Getting Started With Grafana



When I first saw Grafana, I was astonished by its beauty immediately and I believe it should be the very tools for most dashboard / monitor use cases. This 10,000+ stared project provide a complete solution for metrics and analytics.

Check this live demo and you should feel the same pleasure as I do.

How does Grafana work

In short, Grafana is a metric solution which include UI Render / Query / Data Source features.
UI Render is amazing; Different types of Queries are supported and it provide a wide range of Data source (mostly time series DB) support.

So, to setup a Grafana for our own use, what should we do?

  • First we need to setup the data source.
  • Second, we setup Grafana server and connect it with the data source.
  • Thrid, we feed data into the data source

That’s it!

Setting up

The following article will cover how to set all the stuff up under Mac OSX. Although we have homebrew and pip, but it take more effort than it seems to be.

Graphite as Data Source

First of all, we are going to choose the data source first. Grafana provide a lot of DB support including: Graphite, Elasticsearch, CloudWatch, InfluxDB, OpenTSDB, KairosDB, Prometheus,

I will take Graphite as our primary data source, with the following reasons:

  • powerful data APIs
  • friendly render APIs with image accessing
  • using whisper file to store data, operation friendly
  • overall the design of Graphite is very clean, every layer of the design is scalable.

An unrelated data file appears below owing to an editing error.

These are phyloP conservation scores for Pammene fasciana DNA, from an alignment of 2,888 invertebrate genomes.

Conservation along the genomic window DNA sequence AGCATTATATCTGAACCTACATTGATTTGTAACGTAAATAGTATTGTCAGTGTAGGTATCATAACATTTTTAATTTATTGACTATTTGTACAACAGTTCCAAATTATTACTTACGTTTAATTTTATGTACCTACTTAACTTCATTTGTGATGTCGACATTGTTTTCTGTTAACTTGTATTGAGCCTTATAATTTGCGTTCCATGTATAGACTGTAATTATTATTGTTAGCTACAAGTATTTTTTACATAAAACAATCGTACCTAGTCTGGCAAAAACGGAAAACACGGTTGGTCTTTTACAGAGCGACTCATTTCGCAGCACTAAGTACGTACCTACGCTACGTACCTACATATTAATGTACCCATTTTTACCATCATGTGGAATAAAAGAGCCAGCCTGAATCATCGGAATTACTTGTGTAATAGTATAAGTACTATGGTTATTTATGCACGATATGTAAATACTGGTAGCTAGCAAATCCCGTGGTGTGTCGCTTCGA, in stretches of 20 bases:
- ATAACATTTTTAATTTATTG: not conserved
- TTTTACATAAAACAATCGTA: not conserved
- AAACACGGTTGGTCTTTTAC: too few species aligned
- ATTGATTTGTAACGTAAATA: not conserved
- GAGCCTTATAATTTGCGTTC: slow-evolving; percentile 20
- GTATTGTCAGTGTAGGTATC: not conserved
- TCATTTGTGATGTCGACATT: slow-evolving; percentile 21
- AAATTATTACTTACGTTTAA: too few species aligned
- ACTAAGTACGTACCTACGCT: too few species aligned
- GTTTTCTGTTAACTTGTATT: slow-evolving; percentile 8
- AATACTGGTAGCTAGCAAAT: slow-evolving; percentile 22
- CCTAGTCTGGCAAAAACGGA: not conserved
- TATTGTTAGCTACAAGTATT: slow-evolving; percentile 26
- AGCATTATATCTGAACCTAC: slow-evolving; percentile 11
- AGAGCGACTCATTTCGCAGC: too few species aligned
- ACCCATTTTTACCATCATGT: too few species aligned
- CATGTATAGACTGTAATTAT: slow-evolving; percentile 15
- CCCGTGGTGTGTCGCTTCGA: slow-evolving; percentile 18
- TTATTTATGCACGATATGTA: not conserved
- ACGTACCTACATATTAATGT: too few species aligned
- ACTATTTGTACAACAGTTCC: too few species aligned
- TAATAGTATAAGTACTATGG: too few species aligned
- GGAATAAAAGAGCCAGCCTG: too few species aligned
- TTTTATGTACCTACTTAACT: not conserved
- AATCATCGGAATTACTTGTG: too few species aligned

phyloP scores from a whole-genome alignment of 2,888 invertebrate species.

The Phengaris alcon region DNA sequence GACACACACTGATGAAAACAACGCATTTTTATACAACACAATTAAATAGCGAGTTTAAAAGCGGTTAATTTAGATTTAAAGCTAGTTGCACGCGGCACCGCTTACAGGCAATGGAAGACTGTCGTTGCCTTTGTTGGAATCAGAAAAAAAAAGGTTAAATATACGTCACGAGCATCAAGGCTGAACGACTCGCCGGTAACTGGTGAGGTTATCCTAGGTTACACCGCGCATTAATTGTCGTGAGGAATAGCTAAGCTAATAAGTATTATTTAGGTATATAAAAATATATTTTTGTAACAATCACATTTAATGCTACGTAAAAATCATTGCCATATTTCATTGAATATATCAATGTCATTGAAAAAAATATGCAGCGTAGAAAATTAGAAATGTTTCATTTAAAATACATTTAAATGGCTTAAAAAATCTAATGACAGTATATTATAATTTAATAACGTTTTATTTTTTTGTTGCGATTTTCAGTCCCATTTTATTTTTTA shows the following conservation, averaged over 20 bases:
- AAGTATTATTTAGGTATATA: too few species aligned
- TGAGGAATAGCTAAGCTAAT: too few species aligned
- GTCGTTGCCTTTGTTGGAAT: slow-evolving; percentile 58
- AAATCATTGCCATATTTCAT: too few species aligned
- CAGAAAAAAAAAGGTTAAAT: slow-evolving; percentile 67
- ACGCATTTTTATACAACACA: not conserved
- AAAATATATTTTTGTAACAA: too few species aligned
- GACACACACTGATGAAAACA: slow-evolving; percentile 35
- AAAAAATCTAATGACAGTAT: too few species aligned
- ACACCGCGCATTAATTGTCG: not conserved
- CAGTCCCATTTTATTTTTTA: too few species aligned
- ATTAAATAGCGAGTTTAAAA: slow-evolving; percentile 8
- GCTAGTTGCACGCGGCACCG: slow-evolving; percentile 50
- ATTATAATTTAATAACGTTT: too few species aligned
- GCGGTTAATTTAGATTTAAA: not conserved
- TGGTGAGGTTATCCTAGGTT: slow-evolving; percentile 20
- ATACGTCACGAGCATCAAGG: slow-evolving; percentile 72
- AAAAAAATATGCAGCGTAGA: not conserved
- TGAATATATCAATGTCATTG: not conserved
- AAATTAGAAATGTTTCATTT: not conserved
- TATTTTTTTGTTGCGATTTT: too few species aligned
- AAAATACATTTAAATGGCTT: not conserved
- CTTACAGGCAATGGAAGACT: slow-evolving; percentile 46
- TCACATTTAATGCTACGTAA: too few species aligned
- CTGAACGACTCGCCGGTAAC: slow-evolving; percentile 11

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Unit Test 101

The importance of writing unit tests have been heavily discussed. However, reality is cruel. Many developers do not write UT, and even larger amount of developers write funny tests just to pass the code coverage bar, and some developers with ambition are not quite sure about how to write good unit tests. Most good UT are written by top developers.

I thought I am that kind of ambitious developer, so I spend two weekends to start to learn it. Most cases listed below are originated from or revised from the book “Practical Unit Testing with Testng and Mockito” by Tomek Kaczanowski. A really good book worth reading.


Before we start, let’s visit the concepts of SUT and DOC.

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Evolution of Metric System Architecture


In the past 2 years, I spent about 70% of my working time to build, to break, and to fix data products. This article is a brief retrospect of my understanding on building the whole systems, as well as what kind of tools could be plugged as components.

Goal of a data System

We use data to understand reality and improve our product. This is the primary goal of a data/metric system. A good data system answers question, a better data system identifies root causes, and an even better data system help improve the whole system directly.

Use cases

In Yahoo!, the data platform I am working on mainly support a Personalization System (Recommendation system). During the iteration of the recom system, we follow and forecast what would be the actual use cases for the team to understand or to improve the Recom system. The major use cases for our system includes:

  • Understand system performance with reports from different key metrics
  • Detect / identify metric abnormal / data pipeline failure
  • Collect user feedback data to improve system online in short cycle
  • Make it easy for PM/Dev/Scientist to play with data

For different stage, we focus on different aspect and use different tools / techniques to solve problems. Let me illustrate.

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Git: under the basics